29th May     No.263 Squadron were released from 1600 hours until 0800 hours for a Squadron party in the N.A.A.F.I.  Beer drinking and dancing was enjoyed by everyone. A Flying Officer who was the Master of Ceremonies achieved perfect timing in an unrehearsed act, he concluded a display of aerobatics on the cross-bar of a bicycle by falling head first into a brimming fire bucket.

          30th May     Two Roadsteads from R.A.F. Predannack were laid on for today by No.263 Squadron. The first of these was in the morning at 1145 hours when eight Typhoon IB aircraft loaded with bombs took off on Roadstead No.116. These eight Bombphoons carried out an armed reconnaissance of the approaches to Brest and sighted a three thousand five hundred ton motor vessel off the Goulet probably towed by a tug. Our dive-bombing secured the nearest results to date. Twelve of the bombs ( 500 lb multi cluster with a 025 second fuse ) fell in the stern area of the ship. One was a direct hit, another produced debris, the ship is claimed as ( category 3 ) but is believed by this unit to have been sunk. All the Typhoon aircraft returned to R.A.F. Harrowbeer landing at 1300 hours without incident.          In the evening at 2000 hours Roadstead No.117 was underway by six Typhoon IB aircraft as a follow up to this mornings operation. This time five trawler type auxiliaries and a barge were found south of Ushant, but the dive-bombing was poor owing to the Typhoons diving too early. Rendezvous was made with a Spitfire aircraft Squadron at R.A.F. Bolt Head or R.A.F. Predannack, they crossed the channel at just above sea level then made a rapid climb to ten thousand feet from twenty miles off the French Coast. The standard approach was made as for all dive-bombing operations during the month. Dive-bombing of the target was from ten thousand feet down to three thousand feet out of the sun or from the stern of the ship. The formation then made an orbit offshore at three thousand feet to reform before returning to base where all aircraft landed safely at 2115 hours.

          31st May     Practice flying and a shipping reconnaissance that unfortunately found no ships were the only activities carried out today by the Squadron.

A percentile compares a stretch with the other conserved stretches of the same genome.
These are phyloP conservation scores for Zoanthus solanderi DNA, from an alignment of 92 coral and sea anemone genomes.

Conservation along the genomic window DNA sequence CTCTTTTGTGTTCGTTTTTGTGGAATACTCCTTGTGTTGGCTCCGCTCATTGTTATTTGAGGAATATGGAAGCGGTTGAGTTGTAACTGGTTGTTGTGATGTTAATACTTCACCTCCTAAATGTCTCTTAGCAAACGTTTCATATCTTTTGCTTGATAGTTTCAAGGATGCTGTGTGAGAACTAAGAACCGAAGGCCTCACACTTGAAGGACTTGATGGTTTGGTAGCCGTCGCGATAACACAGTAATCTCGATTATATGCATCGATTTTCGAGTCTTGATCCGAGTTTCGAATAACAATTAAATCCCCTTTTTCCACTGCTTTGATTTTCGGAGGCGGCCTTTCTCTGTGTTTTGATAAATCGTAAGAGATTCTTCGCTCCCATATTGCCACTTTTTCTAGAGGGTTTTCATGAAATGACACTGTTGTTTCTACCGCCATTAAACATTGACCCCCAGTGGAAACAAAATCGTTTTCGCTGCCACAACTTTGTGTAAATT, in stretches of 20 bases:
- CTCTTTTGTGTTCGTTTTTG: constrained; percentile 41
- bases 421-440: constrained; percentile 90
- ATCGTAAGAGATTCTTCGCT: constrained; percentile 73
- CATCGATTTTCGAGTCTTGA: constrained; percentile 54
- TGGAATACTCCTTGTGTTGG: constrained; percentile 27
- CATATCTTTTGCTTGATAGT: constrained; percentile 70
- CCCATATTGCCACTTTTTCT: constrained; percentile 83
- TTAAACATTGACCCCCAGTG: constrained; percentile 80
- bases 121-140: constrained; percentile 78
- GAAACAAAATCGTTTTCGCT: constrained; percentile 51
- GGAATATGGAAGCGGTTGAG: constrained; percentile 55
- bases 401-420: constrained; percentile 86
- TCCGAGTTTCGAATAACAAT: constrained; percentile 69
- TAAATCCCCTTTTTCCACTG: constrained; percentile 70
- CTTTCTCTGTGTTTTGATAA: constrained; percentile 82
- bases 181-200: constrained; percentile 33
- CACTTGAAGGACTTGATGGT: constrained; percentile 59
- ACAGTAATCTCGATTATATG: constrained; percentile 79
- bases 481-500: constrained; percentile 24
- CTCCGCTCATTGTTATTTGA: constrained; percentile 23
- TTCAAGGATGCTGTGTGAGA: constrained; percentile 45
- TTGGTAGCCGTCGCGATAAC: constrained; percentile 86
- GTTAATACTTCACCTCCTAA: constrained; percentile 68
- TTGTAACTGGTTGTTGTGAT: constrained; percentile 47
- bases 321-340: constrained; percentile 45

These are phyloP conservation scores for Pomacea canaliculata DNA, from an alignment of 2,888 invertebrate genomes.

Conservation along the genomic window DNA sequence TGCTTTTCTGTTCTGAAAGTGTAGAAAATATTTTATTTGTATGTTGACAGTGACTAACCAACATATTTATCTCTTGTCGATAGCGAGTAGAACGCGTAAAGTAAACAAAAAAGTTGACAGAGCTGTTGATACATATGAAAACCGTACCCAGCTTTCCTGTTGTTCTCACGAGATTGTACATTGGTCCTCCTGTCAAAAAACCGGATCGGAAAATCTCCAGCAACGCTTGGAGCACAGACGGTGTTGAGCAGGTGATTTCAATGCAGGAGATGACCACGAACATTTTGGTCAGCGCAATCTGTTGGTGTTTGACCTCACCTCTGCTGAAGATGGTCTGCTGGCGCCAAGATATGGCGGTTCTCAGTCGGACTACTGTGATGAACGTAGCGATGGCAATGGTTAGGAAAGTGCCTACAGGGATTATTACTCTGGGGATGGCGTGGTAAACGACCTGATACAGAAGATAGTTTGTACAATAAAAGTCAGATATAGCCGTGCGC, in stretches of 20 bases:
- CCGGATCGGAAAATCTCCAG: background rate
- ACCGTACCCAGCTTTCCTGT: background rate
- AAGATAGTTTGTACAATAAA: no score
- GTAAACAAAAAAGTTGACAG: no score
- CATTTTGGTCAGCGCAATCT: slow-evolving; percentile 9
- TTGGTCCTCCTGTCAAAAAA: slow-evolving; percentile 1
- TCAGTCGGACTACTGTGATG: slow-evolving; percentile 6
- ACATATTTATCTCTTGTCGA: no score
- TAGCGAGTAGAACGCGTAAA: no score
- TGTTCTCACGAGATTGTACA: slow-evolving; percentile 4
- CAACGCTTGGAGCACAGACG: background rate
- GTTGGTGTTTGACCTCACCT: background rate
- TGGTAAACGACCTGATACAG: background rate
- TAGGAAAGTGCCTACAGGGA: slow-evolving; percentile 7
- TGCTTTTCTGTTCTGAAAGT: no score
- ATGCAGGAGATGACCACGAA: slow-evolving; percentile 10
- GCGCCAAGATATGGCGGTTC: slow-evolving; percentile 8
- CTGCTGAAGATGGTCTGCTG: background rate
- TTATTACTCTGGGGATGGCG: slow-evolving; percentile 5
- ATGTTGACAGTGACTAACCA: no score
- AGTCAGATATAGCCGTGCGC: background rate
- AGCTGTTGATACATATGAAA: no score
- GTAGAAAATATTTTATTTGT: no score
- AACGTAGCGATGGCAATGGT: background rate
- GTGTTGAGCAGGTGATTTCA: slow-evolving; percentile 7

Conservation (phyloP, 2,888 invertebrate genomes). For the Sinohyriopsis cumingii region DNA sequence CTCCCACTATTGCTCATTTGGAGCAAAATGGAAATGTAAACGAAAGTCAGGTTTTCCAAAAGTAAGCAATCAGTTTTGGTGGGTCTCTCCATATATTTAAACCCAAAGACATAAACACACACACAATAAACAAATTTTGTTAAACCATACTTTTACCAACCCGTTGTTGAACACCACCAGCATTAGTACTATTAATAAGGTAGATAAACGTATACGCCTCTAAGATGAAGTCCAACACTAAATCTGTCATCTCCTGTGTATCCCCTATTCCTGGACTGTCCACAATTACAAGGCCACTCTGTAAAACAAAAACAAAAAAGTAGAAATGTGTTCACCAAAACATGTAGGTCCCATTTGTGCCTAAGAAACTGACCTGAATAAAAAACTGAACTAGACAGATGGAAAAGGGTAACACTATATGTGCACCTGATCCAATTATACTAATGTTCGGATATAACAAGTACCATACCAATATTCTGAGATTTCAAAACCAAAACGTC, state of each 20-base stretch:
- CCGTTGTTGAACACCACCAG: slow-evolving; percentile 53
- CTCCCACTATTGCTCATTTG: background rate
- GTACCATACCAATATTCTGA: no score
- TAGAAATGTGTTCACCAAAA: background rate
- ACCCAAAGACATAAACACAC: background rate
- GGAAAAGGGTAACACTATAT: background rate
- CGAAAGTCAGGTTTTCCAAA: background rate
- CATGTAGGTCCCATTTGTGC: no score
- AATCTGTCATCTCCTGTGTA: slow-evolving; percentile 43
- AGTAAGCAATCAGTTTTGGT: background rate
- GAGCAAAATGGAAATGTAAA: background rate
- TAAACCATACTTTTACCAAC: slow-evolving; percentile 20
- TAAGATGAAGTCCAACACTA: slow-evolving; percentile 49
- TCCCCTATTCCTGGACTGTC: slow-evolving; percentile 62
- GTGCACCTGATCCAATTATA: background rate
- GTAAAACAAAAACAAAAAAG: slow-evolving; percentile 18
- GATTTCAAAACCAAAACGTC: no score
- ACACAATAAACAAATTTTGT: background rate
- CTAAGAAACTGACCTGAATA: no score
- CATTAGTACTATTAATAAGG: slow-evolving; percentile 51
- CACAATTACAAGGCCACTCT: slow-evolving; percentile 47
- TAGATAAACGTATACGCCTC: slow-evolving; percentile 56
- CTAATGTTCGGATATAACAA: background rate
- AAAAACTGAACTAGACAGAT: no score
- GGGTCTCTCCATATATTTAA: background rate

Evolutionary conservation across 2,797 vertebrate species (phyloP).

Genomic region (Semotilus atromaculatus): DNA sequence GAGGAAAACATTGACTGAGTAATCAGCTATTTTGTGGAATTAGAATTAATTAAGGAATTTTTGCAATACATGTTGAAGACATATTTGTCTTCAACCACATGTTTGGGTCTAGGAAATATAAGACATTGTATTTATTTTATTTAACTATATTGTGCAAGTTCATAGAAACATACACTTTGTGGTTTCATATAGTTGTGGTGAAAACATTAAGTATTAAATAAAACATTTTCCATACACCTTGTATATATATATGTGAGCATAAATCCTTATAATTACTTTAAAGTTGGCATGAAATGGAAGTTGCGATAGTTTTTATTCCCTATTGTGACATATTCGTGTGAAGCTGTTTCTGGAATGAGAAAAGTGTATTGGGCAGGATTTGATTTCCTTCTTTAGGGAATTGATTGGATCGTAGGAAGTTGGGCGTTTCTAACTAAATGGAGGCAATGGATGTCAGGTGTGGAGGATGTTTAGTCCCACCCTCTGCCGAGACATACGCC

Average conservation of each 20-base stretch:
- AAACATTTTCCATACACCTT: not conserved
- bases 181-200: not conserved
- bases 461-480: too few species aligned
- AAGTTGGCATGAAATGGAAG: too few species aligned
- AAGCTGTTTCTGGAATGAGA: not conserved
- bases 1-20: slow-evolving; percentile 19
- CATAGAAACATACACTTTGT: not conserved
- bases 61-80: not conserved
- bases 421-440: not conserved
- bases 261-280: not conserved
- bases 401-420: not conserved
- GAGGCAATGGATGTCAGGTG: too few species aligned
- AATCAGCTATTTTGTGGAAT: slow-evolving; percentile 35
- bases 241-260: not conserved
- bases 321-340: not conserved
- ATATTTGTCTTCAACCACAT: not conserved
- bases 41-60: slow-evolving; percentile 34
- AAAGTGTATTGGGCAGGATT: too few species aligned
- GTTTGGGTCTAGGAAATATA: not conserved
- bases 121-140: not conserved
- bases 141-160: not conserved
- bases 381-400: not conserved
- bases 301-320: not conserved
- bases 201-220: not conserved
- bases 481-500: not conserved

General :-     This month the Squadron took part in sixteen offensive operations involving one hundred and twenty sorties being flown which caused considerable damage to enemy shipping ( which is still being assessed ).There has been a great improvement in the accuracy of dive-bombing attacks which has been made as a result of constant practice.

The Squadron Adjutant who has been with us since November 1941 has been posted to a Squadron Leader post at R.A.F. Predannack. He had a nickname of ' Bish ' and seemed the immortal figure-head of the Squadron despite his years. He was an excellent companion and an inimitable raconteur. It goes without saying that he was adept to penetrate and control all the mysteries of the Squadron ' bumph '. As a man of the law and an inveterate weigher up of sporting chances, he was particularly helpful to anyone involved in any sort of sticky or delicate situation. He will be greatly missed by us all and we wish him all the best of luck.          Flight Lieutenant G. C. Racine has been posted back to Canada after his brilliant evasion.

The Squadron O.R.B. for the month of May was signed by :- Squadron Leader H. A. C. Gonay

 

No.610 ( County of Chester ) Squadron :-  

          22nd May     No.610 Squadron at present is based at R.A.F. Bolt Head and today they have received orders to move to R.A.F. Harrowbeer near Yelverton, Devon.

          23rd May     Two Officers and eight airmen proceeded to R.A.F. Culmhead to attend to the packing and transportation of the equipment there for onward shipment to R.A.F. Harrowbeer. An advance party of No.6610 Servicing Echelon also proceeded to R.A.F. Harrowbeer.

          24th May     The Squadron Spitfire XIV aircraft were flown over from R.A.F. Bolt Head to R.A.F. Harrowbeer in the evening and the road party from R.A.F. Culmhead arrived along with a further party from R.A.F. Bolt Head.

          25th May     Four Spitfire XIV aircraft of No.610 Squadron took off on a shipping reconnaissance at 0605 hours covering the French Coast from St. Malo to Abervrach. A little shipping was seen at St. Malo. The weather over France was good but on returning to R.A.F. Harrowbeer the Squadron experienced some very bad weather. The aircraft landed safely back at base at 0730 hours.          There was no further flying from base owing to the weather conditions.